Yesterday Voxbone, a former client of Comunicano's, and a company that always took a path of being the service providers' provider, made a move to compete with their own customers. They announced global SIP Trunking. And as they said in their news release:
Starting today, businesses will also be able to use Voxbone’s services to call fixed and mobile numbers around the world.
On face this says to their own customers who use Voxbone for telephone numbers but provide SIP trunking that they are now competitors. In many ways this reminds me when back in the 90s I used a provider Viatel to buy cheaper phone service. Then it was GTS, and another and another, each of whom offered better rates, as long as I wanted to manage my own access. Back then it was using access codes. Today, its software, and connecting your SIP trunk to your phone service.
So here's where it gets interesting. Twilio. Yes, Twilio. You see, Twilio is the Napa Auto Parts of Telecom. They sell pieces and parts for the do it your selfer. Unlike 8x8, Vonage Business, Dialpad, Ring Central, where you get the car fresh of the showroom floor, that stays fresh and frothy, Twilio is a seller of pieces and parts. So take a few parts Twilio add in some SIP Trunking from Voxbone and you have calling and texting...oh, and yes, don't forget the Web Services Tech, the Telecom genie and likely the IT Guy Required.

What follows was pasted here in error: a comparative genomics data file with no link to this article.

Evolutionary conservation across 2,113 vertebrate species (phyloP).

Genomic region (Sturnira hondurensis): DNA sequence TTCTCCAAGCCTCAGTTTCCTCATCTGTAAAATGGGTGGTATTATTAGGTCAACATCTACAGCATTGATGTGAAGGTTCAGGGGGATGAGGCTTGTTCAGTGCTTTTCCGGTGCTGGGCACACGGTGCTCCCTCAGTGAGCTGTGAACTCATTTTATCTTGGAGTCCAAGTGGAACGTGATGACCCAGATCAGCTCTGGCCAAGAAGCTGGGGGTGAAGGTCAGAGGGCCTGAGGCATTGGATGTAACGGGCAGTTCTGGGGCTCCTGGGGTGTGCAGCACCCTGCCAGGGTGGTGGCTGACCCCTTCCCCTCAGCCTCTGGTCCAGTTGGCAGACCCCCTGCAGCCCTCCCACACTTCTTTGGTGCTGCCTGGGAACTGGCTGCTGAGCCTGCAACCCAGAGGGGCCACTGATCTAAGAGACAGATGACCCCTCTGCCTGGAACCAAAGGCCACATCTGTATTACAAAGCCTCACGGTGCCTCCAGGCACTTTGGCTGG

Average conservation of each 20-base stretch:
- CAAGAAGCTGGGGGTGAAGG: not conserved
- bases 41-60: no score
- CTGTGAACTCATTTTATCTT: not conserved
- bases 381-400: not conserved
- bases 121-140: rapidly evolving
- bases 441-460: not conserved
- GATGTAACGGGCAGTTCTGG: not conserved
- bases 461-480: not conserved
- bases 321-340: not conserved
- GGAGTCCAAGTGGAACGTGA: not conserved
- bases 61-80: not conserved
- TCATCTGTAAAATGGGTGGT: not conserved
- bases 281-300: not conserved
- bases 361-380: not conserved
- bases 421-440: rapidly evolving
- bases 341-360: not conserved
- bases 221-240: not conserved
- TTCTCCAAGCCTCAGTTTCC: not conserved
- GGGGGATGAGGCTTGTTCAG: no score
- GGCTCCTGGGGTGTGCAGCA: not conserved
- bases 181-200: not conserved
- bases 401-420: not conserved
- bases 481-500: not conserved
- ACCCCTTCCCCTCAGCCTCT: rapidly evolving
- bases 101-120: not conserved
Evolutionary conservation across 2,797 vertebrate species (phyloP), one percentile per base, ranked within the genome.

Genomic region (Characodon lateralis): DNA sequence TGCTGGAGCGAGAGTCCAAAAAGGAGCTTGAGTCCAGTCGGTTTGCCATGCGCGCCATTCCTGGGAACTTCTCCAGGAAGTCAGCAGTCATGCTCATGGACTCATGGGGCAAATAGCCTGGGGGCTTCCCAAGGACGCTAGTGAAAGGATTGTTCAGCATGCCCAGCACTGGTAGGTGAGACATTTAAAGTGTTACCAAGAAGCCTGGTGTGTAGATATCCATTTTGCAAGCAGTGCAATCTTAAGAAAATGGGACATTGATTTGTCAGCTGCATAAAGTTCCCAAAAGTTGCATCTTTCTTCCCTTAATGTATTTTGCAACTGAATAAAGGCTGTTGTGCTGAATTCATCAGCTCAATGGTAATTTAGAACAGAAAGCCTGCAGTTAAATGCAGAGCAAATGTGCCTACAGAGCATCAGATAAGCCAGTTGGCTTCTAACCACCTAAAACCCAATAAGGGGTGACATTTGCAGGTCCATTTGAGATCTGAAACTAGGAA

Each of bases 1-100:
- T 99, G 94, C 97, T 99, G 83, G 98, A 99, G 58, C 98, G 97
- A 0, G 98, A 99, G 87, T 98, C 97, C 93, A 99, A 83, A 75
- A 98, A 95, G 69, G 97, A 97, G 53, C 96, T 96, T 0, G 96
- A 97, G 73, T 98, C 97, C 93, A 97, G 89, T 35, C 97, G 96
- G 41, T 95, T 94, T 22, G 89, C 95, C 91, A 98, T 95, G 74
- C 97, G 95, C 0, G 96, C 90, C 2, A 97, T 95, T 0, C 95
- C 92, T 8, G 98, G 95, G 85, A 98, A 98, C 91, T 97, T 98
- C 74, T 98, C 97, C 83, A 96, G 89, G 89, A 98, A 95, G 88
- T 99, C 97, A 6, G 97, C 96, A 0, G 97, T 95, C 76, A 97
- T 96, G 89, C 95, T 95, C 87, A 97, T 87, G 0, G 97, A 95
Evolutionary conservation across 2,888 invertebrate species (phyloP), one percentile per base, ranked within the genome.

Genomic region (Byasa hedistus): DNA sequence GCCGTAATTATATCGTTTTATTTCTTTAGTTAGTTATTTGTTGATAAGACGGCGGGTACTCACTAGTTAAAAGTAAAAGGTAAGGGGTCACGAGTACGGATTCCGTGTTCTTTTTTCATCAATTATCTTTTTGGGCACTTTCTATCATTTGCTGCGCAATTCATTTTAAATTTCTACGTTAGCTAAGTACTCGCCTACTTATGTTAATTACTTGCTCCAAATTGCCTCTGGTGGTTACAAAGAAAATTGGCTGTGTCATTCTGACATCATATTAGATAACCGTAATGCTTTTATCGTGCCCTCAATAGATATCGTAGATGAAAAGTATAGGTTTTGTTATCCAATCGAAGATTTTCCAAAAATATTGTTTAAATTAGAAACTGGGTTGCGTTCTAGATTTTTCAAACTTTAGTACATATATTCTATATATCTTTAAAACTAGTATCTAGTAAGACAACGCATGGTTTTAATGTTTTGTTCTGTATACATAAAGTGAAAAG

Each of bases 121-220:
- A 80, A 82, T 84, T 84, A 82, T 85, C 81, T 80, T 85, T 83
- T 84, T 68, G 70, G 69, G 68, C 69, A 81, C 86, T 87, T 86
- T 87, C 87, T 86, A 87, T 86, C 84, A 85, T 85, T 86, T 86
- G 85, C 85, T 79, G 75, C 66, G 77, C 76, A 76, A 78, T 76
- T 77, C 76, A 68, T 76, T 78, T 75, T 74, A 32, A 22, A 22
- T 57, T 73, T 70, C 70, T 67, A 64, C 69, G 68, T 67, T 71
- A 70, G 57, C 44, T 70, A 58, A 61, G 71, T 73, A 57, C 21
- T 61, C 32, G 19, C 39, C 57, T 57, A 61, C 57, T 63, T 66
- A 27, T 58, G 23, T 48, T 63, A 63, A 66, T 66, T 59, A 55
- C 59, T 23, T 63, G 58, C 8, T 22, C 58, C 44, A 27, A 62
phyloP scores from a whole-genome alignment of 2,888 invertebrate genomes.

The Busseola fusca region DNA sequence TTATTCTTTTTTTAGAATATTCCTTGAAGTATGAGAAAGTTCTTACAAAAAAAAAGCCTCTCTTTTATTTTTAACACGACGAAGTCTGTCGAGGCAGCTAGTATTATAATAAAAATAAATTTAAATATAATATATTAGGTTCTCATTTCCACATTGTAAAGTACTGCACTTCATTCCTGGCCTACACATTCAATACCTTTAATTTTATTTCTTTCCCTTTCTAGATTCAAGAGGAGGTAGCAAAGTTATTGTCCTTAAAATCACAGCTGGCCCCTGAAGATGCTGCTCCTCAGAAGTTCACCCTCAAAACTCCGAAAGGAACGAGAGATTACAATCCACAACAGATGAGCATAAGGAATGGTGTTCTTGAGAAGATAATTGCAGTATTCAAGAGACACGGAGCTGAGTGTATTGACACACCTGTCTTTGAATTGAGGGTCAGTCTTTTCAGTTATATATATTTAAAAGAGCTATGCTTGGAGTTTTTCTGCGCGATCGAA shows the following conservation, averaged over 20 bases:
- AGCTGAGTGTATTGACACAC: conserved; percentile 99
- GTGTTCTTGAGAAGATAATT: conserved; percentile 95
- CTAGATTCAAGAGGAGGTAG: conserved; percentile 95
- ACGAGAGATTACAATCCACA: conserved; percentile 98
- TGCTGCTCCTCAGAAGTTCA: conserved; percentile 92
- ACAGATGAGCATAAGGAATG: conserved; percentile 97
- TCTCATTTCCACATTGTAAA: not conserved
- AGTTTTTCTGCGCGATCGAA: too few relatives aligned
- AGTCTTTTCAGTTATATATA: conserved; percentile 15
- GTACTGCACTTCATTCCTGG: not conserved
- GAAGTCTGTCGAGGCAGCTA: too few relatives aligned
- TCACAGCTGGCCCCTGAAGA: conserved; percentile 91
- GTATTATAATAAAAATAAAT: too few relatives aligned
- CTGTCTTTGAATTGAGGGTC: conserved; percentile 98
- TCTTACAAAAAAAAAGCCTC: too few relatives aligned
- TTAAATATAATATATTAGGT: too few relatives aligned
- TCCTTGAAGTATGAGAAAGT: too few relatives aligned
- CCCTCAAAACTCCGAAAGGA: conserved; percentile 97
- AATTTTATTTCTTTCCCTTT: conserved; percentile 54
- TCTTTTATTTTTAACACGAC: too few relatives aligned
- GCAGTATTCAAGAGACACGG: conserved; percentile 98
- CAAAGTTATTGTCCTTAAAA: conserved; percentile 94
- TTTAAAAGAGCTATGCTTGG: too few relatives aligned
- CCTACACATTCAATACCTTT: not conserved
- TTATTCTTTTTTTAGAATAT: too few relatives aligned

Back in the hey days of VoIP, pal Thomas Howe was the king of the mashup and folks like Jay Phillips could have field days with situations like this, concocting all kinds of real world, one off solutions. But those solutions, born in software code, still needed someone to manage things to keep them up and running.
Voxbone entering the SIP Trunking world is great if you want to keep a telecom whiz on speed dial. For everyone else, well there's service providers who do that for you.